Chevy Geek

2014 – 2018 Impala Water in Trunk: Why, What to Do?

Are you constantly finding water on your car’s floor?

Did you access your vehicle’s spare tire well only to find it filled with water?

Most drivers report finding water in the trunk of their 2014 – 2018 Impala.

Surprisingly, finding the leak is somewhat stressful because the water is not coming through the obvious places like the trunk seal. 

I’m here to address this problem and get to the bottom of the 2014 – 2018 Impala water in the trunk.

Fortunately, it’s not a severe problem, and you can stop the leak at home with the right tools.  

After finding water in a 2014 to 2018 Chevy Impala trunk, let’s see what you can do. 

Water in the Trunk of 2014 – 2018 Impala: Why? What to Do?

2014 – 2018 Impala Water in Trunk
When water starts to leak into the trunk of a 2014 – 2018 Chevy Impala, it can go unnoticed for a little while.

When water starts to leak into the trunk of a 2014 – 2018 Chevy Impala, it can go unnoticed for a little while.

The water usually drips into the spare tire wheel well that you don’t access every other day. 

This water can cause rust to any emergency equipment you have, alongside a musty smell that will reach your cabin. 

So, where’s the water coming from?

Well, water in the trunk of the 2014 – 2018 Impala enters through the taillight.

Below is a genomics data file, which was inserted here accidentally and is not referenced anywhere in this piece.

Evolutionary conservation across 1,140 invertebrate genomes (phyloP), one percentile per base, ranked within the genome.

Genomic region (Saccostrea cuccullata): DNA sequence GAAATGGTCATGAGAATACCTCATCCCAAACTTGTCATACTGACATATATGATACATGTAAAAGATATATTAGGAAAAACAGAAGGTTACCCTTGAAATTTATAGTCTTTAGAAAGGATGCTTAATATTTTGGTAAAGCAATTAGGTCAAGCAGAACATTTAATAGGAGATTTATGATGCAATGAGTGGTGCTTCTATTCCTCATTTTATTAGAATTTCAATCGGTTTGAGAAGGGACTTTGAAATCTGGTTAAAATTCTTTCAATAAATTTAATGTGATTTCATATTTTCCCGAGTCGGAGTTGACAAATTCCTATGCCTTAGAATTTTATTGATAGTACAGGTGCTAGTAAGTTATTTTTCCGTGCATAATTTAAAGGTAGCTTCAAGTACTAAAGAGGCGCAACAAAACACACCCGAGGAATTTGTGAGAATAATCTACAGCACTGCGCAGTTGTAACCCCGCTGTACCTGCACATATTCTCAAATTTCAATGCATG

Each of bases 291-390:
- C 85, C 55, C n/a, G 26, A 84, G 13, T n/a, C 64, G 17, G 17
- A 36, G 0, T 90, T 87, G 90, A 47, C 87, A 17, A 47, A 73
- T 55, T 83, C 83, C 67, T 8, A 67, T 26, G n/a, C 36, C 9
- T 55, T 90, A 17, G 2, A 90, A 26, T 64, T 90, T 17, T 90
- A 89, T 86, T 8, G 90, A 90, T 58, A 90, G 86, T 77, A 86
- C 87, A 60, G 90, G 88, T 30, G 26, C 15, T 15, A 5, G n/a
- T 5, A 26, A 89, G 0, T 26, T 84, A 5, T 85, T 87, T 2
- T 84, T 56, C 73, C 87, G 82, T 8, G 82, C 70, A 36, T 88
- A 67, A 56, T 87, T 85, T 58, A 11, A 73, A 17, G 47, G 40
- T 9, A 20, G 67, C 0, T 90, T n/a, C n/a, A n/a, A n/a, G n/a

Over time, the taillight rubber seal tends to shrink and wear out, losing its sealing properties.

In other cases, the seal can break, allowing condensation to collect and eventually run down to the trunk bed. 

You will need to replace the taillight gasket seal to stop this leak.

The procedure is straightforward, and you can do it yourself at home.

Nonetheless, you will need to buy the correct parts.

GM made new, thicker gasket seals that are intended to correct the problem.

The part number for the new gasket seal for the left taillight is 23211647 and 23211648 for the right taillight—each gasket seal costs around $13.50. 

GM recognizes the water in the trunk problem in 2014 to 2018 Impala vehicles.

As such, you can order the parts directly from the dealership.

The GM dealership can replace a taillight seal if your car is still under warranty.

Otherwise, you’ll have to perform a DIY repair. 

Still, you can take the car to an independent repair shop.

The average cost of repairing a water leak from a taillight is around $40. This process covers replacing the gaskets with updated parts. 

Other Sources of Water in Trunk in 2014 – 2018 Impala

Chevy Impala 2018 trunk
Bad seals around the trunk is a rare problem leading to water in the trunk. Credit:

1. Bad seals around the trunk:

This is a rare problem, but if the leak is coming from the trunk lid, you’ll find a wet trunk lining and everything else in the trunk lid’s path. 

2. Aftermarket spoilers:

If your Impala has aftermarket spoilers bolted directly on the trunk but not sealed completely, they are likely to leak water into the trunk.  

3. Sunroof leak:

Impala vehicles with a sunroof have a drain pipe that runs through the trunk and drains water underneath the car. This pipe can clog and end up backing off into the trunk. 

GM’s Action 

GM recognized the taillight leak problem in some Chevy Impalas sold in 2014.

Therefore, the brand started a program to address this problem in 2016 at GM dealerships.